Pre-fall God had a plan for creation that was mediated through his Trinitarian nature. In the Genesis account we see shadows that find their definition and light in Jesus. Creation was always made for God’s image to rule over and to be developed in relationship with God through the Spirit. In Genesis chapters 1 and 2, we see God creating by adding order, complexity and diversity through his Spirit hovering over the waters. We see God establishing his image as a community (male and female) to rule over creation. They are to increase the diversity, creating culture, ordering, filling and subduing as they live out their image bearing nature under God’s word. For Irenaeus and Gunton, the creation was always meant to progress and develop through the relational work of Father, Son and Spirit. It is in these terms that the creation has its meaning.

Redemption is not a second project. It is about restoring creation to its Trinitarian purpose. The Father sends the Son, the true image bearer, to redeem a community for himself which will then be filled with the Spirit and restored to image bearing. Being restored to image bearing means being restored to fruitful interaction with creation to fill and subdue it. To be fully human means being culture creators, filled with the creation perfecting Spirit, in the image of the Son, in the presence of the Father. This is the Trinitarian design for creation in Genesis 1 and 2. The gospel restores this design.

Jesus’ incarnation made him the true image of God. Jesus’ death brought an end to the old humanity who failed to be image bearers. Jesus’ resurrection makes a new humanity who are being remade in his image and who are indwelt by the Spirit who hovered over the waters creating by diversifying and ordering. Jesus’ ascension brings us into the presence of the Father and sends the Spirit. This is what remakes humanity into the image of the second Adam. Creation can again look forward to the Image of God ruling over creation, developing it by the Spirit for the glory of the Father. Creation finds its meaning and purpose through redemption. In a mysterious sense it always had its meaning through God’s plan of redemption.

When we include the Son and the Spirit in the account of creation and the being of God, the creative and sustaining will of God is mediated through the salvation plan of God. Creation finds its meaning through redemption, as the Trinitarian God reconciles us to himself through his spirit and his son. Therefore instead of universal principles sustaining creation, the Father sustains creation through the work of the Son and the Spirit. This has two implications. Firstly, this means that creation is relationally rather than rationally organised, and secondly, that creation is undergoing change in terms of the relationship it has to the will of the Trinitarian God.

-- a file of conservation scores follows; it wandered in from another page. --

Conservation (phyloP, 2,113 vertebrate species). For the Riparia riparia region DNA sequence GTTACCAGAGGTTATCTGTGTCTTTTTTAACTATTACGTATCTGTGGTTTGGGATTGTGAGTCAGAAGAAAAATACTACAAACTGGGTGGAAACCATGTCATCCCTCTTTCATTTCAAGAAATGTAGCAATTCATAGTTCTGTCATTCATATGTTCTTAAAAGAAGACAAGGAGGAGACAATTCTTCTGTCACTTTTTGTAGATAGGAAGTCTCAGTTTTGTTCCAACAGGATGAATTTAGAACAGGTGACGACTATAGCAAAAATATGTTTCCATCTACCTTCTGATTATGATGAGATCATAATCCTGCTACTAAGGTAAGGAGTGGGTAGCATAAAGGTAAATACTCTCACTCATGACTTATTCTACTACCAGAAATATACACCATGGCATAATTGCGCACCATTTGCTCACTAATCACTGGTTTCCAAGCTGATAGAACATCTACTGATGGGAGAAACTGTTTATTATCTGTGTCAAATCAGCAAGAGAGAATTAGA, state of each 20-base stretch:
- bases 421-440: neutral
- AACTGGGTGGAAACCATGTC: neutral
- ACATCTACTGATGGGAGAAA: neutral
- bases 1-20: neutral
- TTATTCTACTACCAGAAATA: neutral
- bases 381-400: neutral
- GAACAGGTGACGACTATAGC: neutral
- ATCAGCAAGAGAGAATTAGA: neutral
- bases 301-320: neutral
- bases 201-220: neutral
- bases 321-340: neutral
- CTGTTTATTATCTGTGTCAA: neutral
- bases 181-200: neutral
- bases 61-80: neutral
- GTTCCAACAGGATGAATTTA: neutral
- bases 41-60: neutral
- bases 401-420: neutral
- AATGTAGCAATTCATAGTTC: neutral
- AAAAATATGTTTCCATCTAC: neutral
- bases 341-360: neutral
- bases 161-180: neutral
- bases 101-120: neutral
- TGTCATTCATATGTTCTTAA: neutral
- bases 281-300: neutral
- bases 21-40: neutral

God is relational in his being. He is Father, Son and Holy Spirit. Gunton talks of perichoretic union to describe how the Trinity is relationally constituted. The three persons of the Trinity are unique because of their relationships with each other. Unity does not overcome diversity. The Father is one with the Son but their oneness does not collapse Father and Son into each other. Through their oneness or relational unity they have their being as Father and Son. Gunton describes the Trinity as otherness-in-relationship. The creation is also organised on these principles. God’s creative will is to produce otherness (as creation is not part of God) in relationship to himself (as creation is not independent of God). This makes sense of image bearing. The image of God is otherness in relationships; male and female in community image God. Adam’s very being is not found in universal principles of rationalism and will residing in a body. Adam’s being is as other in and through relationships with entities that are different to him: God, other people and creation.

Unlike the dominant Augustinian view that God’s will leads to unity over diversity, a Trinitarian, relational understanding of being shows God’s will to be a particularising will. He creates to make otherness-in-relationship; diversity through unity. This brings us to the other key principle underlying creation; redemptive history. Through the Son and the Spirit the Father brings creation back into relationship with himself in order that creation might flourish in its diversity and particularity.

The Son reconciles the creation to the Father through his birth, death, resurrection and ascension. The Spirit comes, as a result of the ascension and completed work of the Son, to perfect the creation. He does this by starting with the transformation of the hearts of believers. The Spirit, right from the beginning was the perfector of creation. But perfecting does not mean bringing the universal forms into unity. The Spirit hovered over the waters as God created by differentiating light from dark, land from water and sky etc. Father, Son and Holy Spirit together make it possible for creation to be readmitted into relationship with its creator for its flourishing into the particular and diverse.